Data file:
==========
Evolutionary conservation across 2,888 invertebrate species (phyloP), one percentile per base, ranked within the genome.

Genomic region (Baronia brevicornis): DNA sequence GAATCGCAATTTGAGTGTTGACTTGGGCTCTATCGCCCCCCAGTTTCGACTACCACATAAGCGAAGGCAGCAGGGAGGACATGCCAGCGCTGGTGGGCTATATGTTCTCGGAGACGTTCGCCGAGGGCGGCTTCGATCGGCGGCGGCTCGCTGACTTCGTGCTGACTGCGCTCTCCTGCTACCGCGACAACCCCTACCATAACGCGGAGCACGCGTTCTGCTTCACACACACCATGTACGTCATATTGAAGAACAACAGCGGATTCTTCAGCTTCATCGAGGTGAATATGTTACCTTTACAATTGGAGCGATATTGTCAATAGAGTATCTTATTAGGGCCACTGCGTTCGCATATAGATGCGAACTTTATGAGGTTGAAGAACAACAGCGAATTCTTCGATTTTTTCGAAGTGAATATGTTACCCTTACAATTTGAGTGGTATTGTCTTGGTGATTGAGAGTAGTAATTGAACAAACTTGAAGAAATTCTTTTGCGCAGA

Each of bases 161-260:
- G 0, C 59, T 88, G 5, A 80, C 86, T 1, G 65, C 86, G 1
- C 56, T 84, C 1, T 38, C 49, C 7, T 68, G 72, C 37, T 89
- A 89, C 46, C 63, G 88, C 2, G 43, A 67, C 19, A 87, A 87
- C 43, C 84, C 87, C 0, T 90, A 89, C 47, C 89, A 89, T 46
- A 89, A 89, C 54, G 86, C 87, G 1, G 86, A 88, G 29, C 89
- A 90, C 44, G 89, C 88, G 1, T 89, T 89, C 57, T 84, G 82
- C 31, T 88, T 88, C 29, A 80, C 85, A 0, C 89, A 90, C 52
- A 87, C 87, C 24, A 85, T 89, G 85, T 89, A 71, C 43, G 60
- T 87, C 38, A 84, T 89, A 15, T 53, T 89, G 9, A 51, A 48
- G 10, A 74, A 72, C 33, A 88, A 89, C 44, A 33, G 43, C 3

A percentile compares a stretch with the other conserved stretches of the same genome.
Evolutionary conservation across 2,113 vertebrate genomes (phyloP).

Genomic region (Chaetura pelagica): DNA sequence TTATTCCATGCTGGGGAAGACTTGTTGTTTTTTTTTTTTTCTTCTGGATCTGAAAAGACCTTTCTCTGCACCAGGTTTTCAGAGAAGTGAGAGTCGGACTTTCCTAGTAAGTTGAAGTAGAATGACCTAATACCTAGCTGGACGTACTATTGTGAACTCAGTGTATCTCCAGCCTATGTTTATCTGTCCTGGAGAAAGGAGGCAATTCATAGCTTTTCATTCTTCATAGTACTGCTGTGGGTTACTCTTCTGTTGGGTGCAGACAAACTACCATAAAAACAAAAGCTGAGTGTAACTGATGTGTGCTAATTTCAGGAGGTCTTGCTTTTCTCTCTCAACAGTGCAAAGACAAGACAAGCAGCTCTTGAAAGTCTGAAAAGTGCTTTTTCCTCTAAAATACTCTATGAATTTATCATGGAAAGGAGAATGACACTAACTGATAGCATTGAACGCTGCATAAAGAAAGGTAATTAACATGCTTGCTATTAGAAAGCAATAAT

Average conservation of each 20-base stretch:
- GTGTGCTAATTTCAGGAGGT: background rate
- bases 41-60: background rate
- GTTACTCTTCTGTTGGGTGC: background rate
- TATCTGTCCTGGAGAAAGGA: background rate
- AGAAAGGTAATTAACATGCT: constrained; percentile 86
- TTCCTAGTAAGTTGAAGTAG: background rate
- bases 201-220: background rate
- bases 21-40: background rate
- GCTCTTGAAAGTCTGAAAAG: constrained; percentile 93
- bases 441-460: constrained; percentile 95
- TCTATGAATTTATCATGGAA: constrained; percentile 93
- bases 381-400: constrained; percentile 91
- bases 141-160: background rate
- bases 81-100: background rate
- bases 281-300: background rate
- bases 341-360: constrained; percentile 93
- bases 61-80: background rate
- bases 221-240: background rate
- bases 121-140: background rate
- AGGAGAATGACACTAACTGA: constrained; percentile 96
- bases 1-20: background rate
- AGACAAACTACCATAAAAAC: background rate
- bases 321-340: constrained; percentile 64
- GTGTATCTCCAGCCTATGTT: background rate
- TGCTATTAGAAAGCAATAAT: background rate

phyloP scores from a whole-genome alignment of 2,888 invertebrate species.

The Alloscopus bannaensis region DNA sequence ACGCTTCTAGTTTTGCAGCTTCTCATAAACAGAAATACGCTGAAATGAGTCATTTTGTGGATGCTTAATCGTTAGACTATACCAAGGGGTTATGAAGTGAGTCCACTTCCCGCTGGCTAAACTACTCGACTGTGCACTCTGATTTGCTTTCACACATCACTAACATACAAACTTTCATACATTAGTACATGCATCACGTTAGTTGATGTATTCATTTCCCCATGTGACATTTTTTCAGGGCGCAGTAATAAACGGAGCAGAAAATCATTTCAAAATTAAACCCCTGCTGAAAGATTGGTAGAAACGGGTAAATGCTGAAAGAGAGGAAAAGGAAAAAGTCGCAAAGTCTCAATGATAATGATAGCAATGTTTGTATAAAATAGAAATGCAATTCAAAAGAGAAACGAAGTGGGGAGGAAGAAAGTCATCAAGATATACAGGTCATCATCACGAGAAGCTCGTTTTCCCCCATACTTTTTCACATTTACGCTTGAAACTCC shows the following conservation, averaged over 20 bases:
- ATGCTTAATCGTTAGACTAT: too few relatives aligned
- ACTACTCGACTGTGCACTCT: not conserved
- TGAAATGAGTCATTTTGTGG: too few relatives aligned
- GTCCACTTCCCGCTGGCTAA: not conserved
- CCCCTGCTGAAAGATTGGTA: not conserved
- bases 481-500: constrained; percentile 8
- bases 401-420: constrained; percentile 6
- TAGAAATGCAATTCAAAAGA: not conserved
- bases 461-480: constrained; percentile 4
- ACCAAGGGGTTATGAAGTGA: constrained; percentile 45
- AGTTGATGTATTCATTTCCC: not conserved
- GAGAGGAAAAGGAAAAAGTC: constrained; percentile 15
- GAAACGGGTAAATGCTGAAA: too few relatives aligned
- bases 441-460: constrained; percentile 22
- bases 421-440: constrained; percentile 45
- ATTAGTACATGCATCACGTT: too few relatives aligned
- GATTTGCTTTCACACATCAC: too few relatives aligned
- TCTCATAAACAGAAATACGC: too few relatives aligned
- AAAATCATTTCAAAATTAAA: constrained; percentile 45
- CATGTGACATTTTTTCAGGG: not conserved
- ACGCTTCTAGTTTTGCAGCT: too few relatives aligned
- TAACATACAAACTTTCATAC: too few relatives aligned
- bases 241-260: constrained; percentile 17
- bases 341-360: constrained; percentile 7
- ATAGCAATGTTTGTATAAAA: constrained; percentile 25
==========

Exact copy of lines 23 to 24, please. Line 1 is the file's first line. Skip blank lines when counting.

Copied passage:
- TTCCTAGTAAGTTGAAGTAG: background rate
- bases 201-220: background rate